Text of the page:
9. Paul A. Samuelson, 1998. "How Foundations Came to Be," Journal of Economic Literature, American Economic Association, pages 1375-1386.
    10. Nicholas Georgescu-Roegen, 1954. "Choice, Expectations and Measurability," The Quarterly Journal of Economics, Oxford University Press, vol. 68(4), pages 503-534.
    11. Taradas Bandyopadhyay & Indraneel Dasgupta & Prasanta Pattanaik, 2004. "A general revealed preference theorem for stochastic demand behavior," Economic Theory, Springer;Society for the Advancement of Economic Theory (SAET), pages 589-599.
    12. Paul A. Samuelson, 1938. "The Numerical Representation of Ordered Classifications and the Concept of Utility," Review of Economic Studies, Oxford University Press, vol. 6(1), pages 65-70.
    13. Ivan Moscati & Paola Tubaro, 2011. "Becker random behavior and the as-if defense of rational choice theory in demand analysis," Journal of Economic Methodology, Taylor & Francis Journals, pages 107-128.
    14. Ivan Moscati, 2007. "Early Experiments in Consumer Demand Theory: 1930-1970," History of Political Economy, Duke University Press, pages 359-401.
    15. W. E. Diewert, 1973. "Afriat and Revealed Preference Theory," Review of Economic Studies, Oxford University Press, vol. 40(3), pages 419-425.
    16. Samuelson, Paul A, 1972. "Maximum Principles in Analytical Economics," American Economic Review, American Economic Association, pages 249-262.
    17. D. Wade Hands, 2009. "Effective Tension in Robbins' Economic Methodology," Economica, London School of Economics and Political Science, vol. 76(s1), pages 831-844, October.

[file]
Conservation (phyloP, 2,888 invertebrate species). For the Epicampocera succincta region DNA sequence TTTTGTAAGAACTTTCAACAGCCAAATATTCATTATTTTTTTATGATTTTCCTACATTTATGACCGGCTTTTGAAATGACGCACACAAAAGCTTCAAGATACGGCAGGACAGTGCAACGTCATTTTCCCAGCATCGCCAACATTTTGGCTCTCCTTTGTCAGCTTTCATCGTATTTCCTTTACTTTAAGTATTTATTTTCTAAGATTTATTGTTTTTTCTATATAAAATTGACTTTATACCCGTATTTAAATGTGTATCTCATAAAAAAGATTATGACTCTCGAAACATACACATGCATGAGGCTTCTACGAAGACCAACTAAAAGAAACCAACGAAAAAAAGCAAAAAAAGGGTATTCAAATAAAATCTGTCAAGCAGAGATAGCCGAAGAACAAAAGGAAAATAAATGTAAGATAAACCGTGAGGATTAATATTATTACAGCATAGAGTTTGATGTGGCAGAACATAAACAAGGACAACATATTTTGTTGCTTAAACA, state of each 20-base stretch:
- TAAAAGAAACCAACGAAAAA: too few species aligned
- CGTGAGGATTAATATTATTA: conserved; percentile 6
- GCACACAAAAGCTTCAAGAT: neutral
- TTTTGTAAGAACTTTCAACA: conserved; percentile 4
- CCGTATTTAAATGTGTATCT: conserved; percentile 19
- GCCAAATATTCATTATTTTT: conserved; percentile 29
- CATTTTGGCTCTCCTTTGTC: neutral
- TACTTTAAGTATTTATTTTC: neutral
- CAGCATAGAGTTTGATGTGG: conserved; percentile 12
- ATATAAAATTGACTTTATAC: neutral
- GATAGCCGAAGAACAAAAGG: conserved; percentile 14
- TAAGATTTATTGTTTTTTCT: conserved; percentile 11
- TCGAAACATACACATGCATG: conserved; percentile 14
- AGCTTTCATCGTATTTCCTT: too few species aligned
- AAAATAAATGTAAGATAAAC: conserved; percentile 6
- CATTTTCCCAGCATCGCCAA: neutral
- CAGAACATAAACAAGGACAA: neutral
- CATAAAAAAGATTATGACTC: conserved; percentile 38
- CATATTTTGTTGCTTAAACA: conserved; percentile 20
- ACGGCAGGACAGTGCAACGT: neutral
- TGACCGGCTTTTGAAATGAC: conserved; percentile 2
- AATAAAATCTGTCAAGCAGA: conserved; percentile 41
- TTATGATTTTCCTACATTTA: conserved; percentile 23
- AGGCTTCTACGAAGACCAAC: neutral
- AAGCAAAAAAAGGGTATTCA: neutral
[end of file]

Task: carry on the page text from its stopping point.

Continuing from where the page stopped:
Full references (including those not matched with items on IDEAS)


    All material on this site has been provided by the respective publishers and authors. You can help correct errors and omissions. When requesting a correction, please mention this item's handle: RePEc:hop:hopeec:v:45:y:2013:i:5:p:92-113. See general information about how to correct material in RePEc.

    For technical questions regarding this item, or to correct its authors, title, abstract, bibliographic or download information, contact: (Center for the History of Political Economy Webmaster). General contact details of provider: .

    If you have authored this item and are not yet registered with RePEc, we encourage you to do it here. This allows to link your profile to this item. It also allows you to accept potential citations to this item that we are uncertain about.

    We have no references for this item. You can help adding them by using this form .

    If you know of missing items citing this one, you can help us creating those links by adding the relevant references in the same way as above, for each refering item. If you are a registered author of this item, you may also want to check the "citations" tab in your RePEc Author Service profile, as there may be some citations waiting for confirmation.

    Please note that corrections may take a couple of weeks to filter through the various RePEc services.

    IDEAS is a RePEc service hosted by the Research Division of the Federal Reserve Bank of St. Louis . RePEc uses bibliographic data supplied by the respective publishers.